The climate in Kashmir usually remains cold except for summer months. During winters the region witnesses the harshest spell of winter, the 40-day cold spell of winter, locally called Chillai Kalan.

During this period residents face upheavals due to sub zero temperature and freezing water bodies and pipes carrying drinking water to a solid mass.

Besides this, Srinagar falls in Seismic Zone-V and other parts of state in Seismic Zone IV.

Experts say the traditional building architecture of Kashmir developed over centuries had basic elements that were in tune with the climate and seismology of the region.

The unique systems (Taq system and the Dhajji Diwari) incorporated heavy use of wood as structural element of the houses, along with fired or unfired bricks raised mostly in mud mortar. The interiors were plastered with a mix of mud and straw/hem.

“The traditional architecture has been the result of the centuries of evolution in building construction on soft soils and making the structures earthquake resistant in Kashmir,” said Saima Iqbal, an expert with Indian National Trust for Art and Cultural Heritage (INTACH) Kashmir. “The construction techniques focussed on the use of available materials and the methods of construction gave structures some kind of flexibility which was essential.”

Iqbal has done masters in Conservation from Oxford Brookes University and has been with INTACH documenting architectural heritage of Kashmir. According to her the heavy use of mud mortars, mud plasters and wood also insulated the houses from outside temperatures, far better than the present day concrete structures.

Almost all the traditional houses in Kashmir followed one of the two traditional systems, with the houses of the poor and the well off varying only in the choice of material and ornamentation detail. While the houses of the poor would make more use of unfired bricks, the well off would used small sized fired bricks on the facade occasionally in a limestone mortar.

Despite the nostalgia that some share for the traditional houses in Kashmir, almost no one is ready to build a new house on the same old pattern.

Construction industry is brimming in Kashmir, and the city is fast replacing its face. Swanky commercial malls are coming up in hitherto residential areas, and old houses are rapidly giving way to new ones.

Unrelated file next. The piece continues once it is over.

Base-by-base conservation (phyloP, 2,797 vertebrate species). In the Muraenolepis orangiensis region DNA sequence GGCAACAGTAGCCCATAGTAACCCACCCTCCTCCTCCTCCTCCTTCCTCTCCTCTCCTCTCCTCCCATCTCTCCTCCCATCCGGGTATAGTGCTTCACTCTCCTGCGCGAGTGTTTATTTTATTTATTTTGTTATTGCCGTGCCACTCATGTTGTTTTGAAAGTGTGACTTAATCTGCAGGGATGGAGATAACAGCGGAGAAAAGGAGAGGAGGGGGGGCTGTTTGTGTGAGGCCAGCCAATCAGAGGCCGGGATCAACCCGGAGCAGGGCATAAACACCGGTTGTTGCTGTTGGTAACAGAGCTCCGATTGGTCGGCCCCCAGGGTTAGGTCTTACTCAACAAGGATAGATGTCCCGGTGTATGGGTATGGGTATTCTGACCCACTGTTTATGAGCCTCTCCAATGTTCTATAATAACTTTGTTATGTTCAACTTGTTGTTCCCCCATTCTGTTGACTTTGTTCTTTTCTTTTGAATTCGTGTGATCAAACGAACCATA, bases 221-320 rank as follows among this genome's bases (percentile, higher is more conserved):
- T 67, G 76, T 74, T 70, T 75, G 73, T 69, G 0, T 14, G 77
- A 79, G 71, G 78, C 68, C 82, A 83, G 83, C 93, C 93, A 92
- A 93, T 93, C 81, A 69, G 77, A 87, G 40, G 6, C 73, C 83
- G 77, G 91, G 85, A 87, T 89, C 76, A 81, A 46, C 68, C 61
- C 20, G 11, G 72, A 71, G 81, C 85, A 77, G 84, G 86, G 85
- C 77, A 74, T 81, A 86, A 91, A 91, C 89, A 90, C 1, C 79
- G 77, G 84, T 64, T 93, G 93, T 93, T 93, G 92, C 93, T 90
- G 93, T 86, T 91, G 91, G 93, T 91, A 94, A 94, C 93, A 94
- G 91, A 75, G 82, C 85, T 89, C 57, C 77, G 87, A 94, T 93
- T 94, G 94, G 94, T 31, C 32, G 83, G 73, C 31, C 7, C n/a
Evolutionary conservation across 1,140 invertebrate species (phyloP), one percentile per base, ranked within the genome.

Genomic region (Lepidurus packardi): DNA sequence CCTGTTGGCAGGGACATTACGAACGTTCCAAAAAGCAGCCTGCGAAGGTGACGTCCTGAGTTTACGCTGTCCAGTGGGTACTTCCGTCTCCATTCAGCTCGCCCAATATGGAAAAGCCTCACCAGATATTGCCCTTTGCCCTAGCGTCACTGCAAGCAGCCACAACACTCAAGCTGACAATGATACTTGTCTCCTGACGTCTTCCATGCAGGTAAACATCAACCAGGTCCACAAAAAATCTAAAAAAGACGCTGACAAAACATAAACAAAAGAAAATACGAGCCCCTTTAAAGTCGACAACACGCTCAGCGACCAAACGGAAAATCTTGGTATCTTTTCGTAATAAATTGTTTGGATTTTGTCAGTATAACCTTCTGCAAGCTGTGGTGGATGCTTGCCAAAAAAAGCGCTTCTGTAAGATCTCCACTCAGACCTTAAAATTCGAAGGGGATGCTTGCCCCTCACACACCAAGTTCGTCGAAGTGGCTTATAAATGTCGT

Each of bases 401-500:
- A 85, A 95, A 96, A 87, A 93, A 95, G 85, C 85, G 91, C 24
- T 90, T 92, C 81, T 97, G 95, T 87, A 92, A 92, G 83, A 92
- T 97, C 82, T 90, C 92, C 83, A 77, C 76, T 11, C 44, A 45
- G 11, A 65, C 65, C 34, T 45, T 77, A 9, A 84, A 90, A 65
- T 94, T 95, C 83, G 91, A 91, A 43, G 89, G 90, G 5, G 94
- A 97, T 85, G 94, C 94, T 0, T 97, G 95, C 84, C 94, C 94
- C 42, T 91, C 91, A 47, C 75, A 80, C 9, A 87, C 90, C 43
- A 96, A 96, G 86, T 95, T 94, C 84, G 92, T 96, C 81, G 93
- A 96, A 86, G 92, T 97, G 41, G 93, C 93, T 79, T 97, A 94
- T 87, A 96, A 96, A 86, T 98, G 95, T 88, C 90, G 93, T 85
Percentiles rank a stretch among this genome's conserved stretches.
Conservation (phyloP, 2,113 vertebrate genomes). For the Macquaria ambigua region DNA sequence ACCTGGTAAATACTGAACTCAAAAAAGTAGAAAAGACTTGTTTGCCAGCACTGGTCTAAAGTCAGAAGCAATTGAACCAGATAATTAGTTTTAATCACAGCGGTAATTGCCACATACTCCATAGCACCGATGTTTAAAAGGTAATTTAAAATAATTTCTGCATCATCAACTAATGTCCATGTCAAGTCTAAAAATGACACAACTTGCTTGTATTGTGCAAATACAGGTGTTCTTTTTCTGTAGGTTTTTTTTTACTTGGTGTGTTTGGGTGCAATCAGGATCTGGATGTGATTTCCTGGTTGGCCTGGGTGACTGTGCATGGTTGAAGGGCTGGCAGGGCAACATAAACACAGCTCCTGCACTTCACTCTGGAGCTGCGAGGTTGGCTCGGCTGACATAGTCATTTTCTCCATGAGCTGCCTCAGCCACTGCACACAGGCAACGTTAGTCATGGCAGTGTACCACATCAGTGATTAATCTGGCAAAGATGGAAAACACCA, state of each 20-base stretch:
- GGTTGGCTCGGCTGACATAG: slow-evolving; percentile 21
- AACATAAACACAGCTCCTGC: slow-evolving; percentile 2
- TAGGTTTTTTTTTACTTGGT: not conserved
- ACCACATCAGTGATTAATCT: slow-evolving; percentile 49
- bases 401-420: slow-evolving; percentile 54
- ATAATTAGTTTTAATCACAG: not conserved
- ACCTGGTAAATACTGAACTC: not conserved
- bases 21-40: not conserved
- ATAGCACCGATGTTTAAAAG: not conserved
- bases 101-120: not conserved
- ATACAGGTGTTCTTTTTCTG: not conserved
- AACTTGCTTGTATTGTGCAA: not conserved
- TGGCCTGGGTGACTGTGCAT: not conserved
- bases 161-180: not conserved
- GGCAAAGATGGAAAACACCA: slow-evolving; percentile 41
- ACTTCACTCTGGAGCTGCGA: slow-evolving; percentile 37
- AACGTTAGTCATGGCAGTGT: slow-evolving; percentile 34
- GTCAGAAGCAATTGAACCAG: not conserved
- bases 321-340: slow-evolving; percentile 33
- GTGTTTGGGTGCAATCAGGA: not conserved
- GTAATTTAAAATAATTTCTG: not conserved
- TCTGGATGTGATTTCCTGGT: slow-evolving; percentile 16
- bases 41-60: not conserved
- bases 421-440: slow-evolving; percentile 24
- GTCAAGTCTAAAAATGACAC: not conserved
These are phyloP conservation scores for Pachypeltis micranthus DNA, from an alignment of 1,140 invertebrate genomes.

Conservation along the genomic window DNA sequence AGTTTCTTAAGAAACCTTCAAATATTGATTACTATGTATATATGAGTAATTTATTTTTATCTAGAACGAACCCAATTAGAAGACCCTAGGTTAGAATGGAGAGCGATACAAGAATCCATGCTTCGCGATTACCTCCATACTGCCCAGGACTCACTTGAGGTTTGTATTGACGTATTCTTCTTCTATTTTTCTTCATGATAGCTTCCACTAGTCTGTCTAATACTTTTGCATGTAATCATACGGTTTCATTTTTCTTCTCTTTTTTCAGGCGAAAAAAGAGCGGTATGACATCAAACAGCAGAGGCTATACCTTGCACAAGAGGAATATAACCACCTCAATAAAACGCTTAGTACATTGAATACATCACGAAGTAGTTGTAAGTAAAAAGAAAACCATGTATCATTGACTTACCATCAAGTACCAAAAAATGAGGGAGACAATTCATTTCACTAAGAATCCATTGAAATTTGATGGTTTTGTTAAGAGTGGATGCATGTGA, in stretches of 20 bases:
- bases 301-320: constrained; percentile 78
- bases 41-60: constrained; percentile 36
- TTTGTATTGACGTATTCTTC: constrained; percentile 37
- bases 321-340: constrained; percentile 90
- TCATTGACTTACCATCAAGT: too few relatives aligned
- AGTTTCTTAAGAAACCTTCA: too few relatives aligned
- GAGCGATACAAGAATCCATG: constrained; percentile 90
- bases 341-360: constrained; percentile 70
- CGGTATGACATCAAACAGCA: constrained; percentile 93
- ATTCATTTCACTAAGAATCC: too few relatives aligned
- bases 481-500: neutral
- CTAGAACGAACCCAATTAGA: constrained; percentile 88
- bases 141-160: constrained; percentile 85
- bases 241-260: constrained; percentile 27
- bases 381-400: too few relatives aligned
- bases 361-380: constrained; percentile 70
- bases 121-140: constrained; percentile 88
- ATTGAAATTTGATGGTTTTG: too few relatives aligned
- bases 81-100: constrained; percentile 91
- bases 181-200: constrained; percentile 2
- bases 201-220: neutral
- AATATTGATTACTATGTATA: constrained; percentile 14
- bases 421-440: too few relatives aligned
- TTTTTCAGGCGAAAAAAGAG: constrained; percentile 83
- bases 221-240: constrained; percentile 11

Cement plants have taken top positions among the very the few profitable sectors in Kashmir. Use of timber has drastically declined, partly owing to its exorbitant prices.

In the process the traditional construction patterns and practices are simply dying unsung.

While, replacing old techniques with new and modern ones may be true for most cities in flux. However, what adds weight to Kashmir’s nostalgia is the fact that current trends seem to be totally out of sync with the climatic and geological requirements.

Sameer Hamadani is an architect with INTACH Kashmir and aptly makes a distinction between modern architecture and the current practices in Kashmir.

“Modern architecture refers to an international movement in architecture, which never picked up in Kashmir. In the transition what happened in Kashmir is that we are only using modern material and modern techniques,” Hamdani said referring to use of cement and iron over mud and timber.

Kashmir’s traditional architecture patterns, according to him had evolved into the social milieu of Kashmir and were adapted to the place.

“Architecture is a reflection of social needs. The traditional housing architectures were evolved over times and were based on inherited experience. It reflected a respect for space efficiency, energy conservation multiplicity of usage and other factors,” Hamadani said.